The coronavirus pandemic and future consumer demand
What recent online behavioural shifts tell us about tomorrow’s consumers
This article is part of a series of insights that reveal the impact of the coronavirus pandemic on online consumer behaviour. To be notified when new insights or data become available, please click here.
How long does it take to acquire a new habit? The answer, according to a widely quoted research paper is 66 days on average. As the coronavirus pandemic has now lasted more than 66 days in most countries, the question of gauging COVID-19 related habit-formation is about to be of practical importance for many business leaders. Governments in Europe have started to lift the stay-at-home restrictions, but how long will habits acquired during the pandemic last? When will online consumer activity return to pre-pandemic levels? To answer these questions, we looked at online consumer activity in France, Germany, Italy, Spain, and the UK since the start of the pandemic, and analysed how that activity has evolved over time.
Stage 1. Processing the news
Early January to early March 2020
For many consumers, news outlets were the primary conduit through which they learned about the pandemic. This is reflected in the data: of all content categories, “News/Information” was the first to see levels of activity increase noticeably. Consumption rose during the month of January 2020, then jumped significantly at the end of February 2020, when it became clear that the coronavirus was spreading across countries. It increased again around the middle of March 2020, when countries began to roll out national lockdowns. Online news consumption has remained high in most countries ever since.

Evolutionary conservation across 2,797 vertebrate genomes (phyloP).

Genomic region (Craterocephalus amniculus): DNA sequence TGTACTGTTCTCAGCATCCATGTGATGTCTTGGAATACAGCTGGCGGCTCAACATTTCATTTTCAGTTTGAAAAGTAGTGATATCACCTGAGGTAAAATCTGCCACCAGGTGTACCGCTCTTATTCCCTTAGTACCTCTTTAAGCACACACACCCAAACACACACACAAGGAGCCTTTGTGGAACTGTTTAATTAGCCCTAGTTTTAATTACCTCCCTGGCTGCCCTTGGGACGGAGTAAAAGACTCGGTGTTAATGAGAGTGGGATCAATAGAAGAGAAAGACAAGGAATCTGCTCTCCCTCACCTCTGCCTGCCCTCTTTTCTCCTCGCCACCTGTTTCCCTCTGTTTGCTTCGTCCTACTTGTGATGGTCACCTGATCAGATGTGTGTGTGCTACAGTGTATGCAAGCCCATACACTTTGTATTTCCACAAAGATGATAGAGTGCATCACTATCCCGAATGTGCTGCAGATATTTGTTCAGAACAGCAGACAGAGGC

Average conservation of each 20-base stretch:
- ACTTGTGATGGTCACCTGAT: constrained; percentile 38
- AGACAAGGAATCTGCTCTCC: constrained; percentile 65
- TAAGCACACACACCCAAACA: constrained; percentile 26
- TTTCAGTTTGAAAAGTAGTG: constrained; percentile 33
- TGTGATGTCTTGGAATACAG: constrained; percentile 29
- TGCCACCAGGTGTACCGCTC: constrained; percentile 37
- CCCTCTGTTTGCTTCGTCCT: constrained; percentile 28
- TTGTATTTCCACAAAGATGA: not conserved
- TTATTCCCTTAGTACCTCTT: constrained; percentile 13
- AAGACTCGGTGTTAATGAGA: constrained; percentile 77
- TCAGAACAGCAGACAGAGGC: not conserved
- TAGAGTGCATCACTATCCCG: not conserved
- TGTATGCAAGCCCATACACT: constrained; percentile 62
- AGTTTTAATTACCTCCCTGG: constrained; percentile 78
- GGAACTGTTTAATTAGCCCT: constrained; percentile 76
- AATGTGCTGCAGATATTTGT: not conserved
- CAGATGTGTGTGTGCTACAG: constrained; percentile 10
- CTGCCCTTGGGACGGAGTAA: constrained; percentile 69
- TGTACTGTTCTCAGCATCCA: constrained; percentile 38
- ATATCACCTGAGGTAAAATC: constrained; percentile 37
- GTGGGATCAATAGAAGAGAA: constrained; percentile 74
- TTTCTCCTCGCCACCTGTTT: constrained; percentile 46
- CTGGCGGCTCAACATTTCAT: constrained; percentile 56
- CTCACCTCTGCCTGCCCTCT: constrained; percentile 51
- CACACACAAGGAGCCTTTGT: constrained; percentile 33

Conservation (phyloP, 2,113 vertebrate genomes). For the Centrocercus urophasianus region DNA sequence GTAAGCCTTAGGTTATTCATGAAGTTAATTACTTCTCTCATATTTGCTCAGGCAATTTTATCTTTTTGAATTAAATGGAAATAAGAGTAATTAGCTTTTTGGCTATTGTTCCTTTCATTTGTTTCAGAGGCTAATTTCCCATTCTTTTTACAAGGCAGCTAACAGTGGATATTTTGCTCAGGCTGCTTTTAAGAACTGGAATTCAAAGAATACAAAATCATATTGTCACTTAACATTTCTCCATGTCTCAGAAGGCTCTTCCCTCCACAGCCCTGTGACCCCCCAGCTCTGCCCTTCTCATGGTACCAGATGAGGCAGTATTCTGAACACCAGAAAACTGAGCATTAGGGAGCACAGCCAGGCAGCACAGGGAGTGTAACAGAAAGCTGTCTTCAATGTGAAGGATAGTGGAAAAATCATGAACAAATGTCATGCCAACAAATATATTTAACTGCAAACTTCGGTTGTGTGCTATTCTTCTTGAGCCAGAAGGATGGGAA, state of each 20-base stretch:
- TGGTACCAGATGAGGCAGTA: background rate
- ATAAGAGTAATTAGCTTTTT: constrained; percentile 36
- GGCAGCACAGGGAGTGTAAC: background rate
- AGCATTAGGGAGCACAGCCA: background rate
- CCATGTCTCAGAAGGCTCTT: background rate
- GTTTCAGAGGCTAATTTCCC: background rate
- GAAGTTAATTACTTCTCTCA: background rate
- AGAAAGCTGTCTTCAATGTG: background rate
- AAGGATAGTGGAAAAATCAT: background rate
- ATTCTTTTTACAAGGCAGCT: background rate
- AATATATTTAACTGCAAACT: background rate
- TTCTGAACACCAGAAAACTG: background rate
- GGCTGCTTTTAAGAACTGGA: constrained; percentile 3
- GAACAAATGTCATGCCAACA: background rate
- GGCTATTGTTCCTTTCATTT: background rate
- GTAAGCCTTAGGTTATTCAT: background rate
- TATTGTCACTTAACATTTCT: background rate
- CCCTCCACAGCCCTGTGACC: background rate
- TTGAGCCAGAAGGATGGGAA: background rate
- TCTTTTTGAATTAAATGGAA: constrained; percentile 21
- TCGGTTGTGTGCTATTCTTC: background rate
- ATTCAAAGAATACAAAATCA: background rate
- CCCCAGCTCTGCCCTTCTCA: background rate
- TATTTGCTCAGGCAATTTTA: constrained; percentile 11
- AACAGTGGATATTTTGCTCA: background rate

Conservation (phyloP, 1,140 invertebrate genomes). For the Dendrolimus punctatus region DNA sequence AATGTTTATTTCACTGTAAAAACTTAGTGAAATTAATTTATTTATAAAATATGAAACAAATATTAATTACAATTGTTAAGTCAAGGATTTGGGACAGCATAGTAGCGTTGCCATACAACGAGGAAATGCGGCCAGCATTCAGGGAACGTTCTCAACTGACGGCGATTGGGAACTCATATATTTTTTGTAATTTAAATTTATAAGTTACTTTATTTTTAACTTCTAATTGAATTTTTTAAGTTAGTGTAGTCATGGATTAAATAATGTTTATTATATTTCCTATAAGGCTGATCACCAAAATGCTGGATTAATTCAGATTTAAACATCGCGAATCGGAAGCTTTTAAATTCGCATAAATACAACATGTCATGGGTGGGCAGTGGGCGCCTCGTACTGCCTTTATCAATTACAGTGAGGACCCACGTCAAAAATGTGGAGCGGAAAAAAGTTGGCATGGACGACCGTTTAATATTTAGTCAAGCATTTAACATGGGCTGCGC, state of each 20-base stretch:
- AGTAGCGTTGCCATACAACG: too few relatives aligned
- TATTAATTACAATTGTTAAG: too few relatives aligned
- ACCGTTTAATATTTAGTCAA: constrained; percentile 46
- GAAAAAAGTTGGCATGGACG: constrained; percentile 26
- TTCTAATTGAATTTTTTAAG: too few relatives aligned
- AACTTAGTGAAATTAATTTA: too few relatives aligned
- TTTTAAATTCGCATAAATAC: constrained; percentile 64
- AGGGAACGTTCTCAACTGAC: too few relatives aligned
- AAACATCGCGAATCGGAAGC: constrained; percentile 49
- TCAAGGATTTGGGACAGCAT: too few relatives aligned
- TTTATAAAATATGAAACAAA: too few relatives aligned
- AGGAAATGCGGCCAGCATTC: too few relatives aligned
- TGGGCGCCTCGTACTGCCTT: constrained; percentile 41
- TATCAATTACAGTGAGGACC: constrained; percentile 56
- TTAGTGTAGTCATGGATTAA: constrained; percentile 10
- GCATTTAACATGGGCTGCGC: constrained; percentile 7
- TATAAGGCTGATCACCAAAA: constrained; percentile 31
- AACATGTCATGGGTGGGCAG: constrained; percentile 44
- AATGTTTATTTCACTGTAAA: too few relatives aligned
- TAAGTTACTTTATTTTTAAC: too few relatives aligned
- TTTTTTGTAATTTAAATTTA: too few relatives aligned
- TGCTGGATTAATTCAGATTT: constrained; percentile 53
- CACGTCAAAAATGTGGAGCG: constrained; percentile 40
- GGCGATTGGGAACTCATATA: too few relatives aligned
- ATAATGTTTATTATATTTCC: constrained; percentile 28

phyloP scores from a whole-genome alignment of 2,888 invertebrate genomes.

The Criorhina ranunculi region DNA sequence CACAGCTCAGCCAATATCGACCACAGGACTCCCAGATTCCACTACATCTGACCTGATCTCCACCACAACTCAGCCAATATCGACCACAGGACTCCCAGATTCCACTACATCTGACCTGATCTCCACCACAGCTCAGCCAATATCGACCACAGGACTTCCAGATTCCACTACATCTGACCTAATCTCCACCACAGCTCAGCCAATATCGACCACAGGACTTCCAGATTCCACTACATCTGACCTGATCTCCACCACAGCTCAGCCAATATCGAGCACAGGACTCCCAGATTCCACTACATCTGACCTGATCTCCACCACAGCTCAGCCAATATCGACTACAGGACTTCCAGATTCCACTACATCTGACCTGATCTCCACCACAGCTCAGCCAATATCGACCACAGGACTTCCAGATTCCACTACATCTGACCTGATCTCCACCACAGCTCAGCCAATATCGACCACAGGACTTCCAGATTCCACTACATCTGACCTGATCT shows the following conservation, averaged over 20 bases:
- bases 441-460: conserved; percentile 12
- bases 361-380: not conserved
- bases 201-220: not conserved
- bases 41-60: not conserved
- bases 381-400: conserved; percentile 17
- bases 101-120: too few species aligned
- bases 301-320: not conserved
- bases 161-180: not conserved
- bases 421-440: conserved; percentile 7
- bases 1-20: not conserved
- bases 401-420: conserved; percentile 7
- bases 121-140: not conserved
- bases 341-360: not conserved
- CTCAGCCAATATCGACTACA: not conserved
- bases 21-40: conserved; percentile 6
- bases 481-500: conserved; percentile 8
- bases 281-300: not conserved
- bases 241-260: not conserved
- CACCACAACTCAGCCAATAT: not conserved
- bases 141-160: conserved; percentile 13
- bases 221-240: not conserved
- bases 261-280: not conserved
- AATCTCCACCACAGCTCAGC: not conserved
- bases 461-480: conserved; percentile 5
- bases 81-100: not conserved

Stage 2. Back to basics
Mid-March to early May 2020
With many European countries implementing stay-at-home measures in quick succession, consumers found themselves having to re-engineer both their daily routines and longer-term plans. The resulting online behavioural shifts were complex and multi-layered. Online retail benefited from the closure of high street shops; however non-essential or high-ticket purchases, such as holidays or new cars, were put on hold. Remote working prompted many to upgrade internet-enabled hardware. For some consumers, there had never been a better time to improve their homes. For others, online gaming was comforting. For parents, the challenge was to ensure continuous education and entertainment for their children. For all, social media and messaging apps became a key channel for keeping in contact with their community. The table below summarises online activity trends across select categories where activity increased noticeably during the pandemic.
Stage 3. Light at the end of the tunnel?
Early-May 2020 – onwards
The devastating impact of the pandemic on industries such as Travel & Tourism, Automotive and Real Estate is well-documented in the media. Will consumer appetite for products and services in these industries resume once the coronavirus is contained? There were encouraging signs of renewed online activity in the “Automotive” and “Real Estate” categories during the first couple of weeks of May 2020. Visits to these two categories have somewhat recovered after hitting a trough during March 2020, and in some cases, are above pre-pandemic levels. For the “Travel” category, however, activity remains subdued, probably owing to the uncertainty surrounding the logistics of any journey.
Circling back to the original question and based on these data, do we know yet if behavioural changes observed during the pandemic will last? It is likely too soon to tell for sure, as the easing of stay-at-home restrictions has only just begun and many uncertainties remain. It is unlikely that all consumer habits acquired during two months of being cooped up at home will disappear overnight, especially as the “new normal” will impose changes on how we live and work for some time to come. Many people have discovered online grocery shopping and may continue that habit. But other former habits, such as holidays, are undoubtedly missed, and the recent reversal of trends in sectors such as the Automotive and Real Estate industries are a possible indication that consumers have not entirely shelved their pre-pandemic plans.